Cask Marque: campaigning to improve cask ale quality

Related tags Cask marque Beer

Early in 2001, Cask Marque launched the latest phase of its campaign to return cask ale sales to growth. This plan of action should improve beer...

Early in 2001, Cask Marque launched the latest phase of its campaign to return cask ale sales to growth.

This plan of action should improve beer quality in the supply chain and at the point of dispense, train and educate both staff and customers and give consumers confidence when they order ale in a Cask Marque outlet.

The following recommendations from Cask Marque's think tank, covering three key issues, will be implemented.

Beer Quality

  • To establish genuine industry standards - best practice for warehousing and distribution

To define best practice in cellar procedures, including a cellar card

To recommend type of dispense equipment to be used

To give licensees more information on the cask label, including a helpline numberNever before have industry standards been defined in these areas. This will enable retailers, particularly pub groups, to obtain quality assurance undertakings from their suppliers whether they be brewers or distributors. It will assist with training in cellar practice for companies and the British Institute of Innkeeping (BII) and develop common practices. It will continue to encourage investment in temperature-controlled equipment, so necessary to deliver consistent beer quality.

What other product has such little labelling on its packaging? Currently a sell-by date is the only information readily supplied. The new labelling will include handling tips, a deliver-by date as well as a sell-by date, and a helpline to contact the brewery if the licensee needs advice. Also on the label will be a code to grade the beer by type and style.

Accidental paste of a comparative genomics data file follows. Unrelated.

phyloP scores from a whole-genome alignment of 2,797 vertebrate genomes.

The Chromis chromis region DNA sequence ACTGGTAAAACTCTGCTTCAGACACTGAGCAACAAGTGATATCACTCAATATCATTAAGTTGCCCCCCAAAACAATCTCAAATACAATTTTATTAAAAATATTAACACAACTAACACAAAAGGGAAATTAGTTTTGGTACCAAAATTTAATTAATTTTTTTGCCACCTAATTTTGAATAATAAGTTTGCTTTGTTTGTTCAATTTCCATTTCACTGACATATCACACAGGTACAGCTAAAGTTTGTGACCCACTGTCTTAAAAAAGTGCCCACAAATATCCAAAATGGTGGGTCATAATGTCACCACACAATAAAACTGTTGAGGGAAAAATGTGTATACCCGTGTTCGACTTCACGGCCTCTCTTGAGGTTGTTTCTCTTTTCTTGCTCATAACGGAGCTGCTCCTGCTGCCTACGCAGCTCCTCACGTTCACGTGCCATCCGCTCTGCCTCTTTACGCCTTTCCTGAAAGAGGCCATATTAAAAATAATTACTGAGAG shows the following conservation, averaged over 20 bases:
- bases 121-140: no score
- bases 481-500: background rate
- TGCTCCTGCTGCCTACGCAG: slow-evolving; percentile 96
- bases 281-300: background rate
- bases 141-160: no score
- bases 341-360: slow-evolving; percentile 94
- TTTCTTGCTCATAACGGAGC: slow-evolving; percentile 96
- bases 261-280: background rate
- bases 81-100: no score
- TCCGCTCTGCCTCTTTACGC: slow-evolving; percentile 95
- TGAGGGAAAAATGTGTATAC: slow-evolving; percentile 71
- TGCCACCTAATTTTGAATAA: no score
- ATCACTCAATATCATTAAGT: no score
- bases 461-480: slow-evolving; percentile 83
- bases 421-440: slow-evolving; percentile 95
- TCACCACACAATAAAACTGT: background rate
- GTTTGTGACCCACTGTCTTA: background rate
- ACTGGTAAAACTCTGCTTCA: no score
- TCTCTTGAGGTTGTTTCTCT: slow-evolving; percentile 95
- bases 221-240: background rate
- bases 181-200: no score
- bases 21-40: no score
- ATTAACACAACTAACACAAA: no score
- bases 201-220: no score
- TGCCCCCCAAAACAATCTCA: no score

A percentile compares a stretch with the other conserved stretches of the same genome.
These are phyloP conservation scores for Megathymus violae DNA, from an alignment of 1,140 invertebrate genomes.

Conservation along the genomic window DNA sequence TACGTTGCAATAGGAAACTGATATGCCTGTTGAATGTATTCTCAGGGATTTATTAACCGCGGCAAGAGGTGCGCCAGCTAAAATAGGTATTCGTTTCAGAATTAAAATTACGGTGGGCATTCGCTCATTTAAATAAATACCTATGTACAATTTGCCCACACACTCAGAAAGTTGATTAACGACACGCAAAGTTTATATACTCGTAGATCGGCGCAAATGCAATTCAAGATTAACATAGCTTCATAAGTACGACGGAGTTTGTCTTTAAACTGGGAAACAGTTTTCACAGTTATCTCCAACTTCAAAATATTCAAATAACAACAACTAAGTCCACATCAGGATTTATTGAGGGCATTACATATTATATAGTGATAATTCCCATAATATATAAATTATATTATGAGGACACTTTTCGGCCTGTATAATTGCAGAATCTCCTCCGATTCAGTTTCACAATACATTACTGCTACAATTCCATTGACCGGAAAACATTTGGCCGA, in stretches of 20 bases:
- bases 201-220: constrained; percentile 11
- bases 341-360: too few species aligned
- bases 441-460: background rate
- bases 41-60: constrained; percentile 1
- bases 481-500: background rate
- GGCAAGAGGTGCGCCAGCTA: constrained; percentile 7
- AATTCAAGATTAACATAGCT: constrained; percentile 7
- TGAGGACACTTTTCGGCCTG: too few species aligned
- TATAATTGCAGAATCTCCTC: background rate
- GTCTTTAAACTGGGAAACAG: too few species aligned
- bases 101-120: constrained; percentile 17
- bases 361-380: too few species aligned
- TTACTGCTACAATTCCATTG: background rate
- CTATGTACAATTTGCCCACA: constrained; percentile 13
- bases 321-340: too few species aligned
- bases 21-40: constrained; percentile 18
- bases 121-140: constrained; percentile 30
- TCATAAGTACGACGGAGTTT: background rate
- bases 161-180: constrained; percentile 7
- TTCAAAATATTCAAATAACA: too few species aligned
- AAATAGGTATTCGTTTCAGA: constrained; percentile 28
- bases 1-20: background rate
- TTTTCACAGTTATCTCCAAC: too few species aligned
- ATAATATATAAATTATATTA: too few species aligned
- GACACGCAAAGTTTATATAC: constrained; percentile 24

This should be a voluntary code and be in place by January 2001. We will be looking to pub groups to adopt these standards when negotiating with their suppliers.

Training and Education

With the BII producing a new professional barstaff qualification it was agreed that Cask Marque should sponsor the drinks module. Everyone taking the module will receive:

  • A training pack

CD ROM and booklet to use as a training guide

Posters and reminders of best practice

A key fob which fans out to create an easy reference

Badges and beer mats to tell customers that the staff are trained

A letter and certification from Cask MarqueThe cost of the module will be about £10 per trainee with a further cost of £7.50 per outlet for the training materials. All training will be carried out in the pub.

It is hoped that keeping down the cost of entry will encourage wide participation and, having passed the drinks module, staff will want to move on and gain the full qualification.

It is so important that staff are not only trained in handling cask ale but also communicate to customers the values attached to the product and to individual beer brands.

Beer Marketing

The majority of retailers today have a no-quibble guarantee. If you return a purchase they will offer a full refund or replacement.

We will aim to make sure Cask Marque accredited licensees adopt a "perfect pint" guarantee combined with the opportunity for customers to "try before you buy" which will reduce refunds as well as encouraging drinkers to be more adventurous.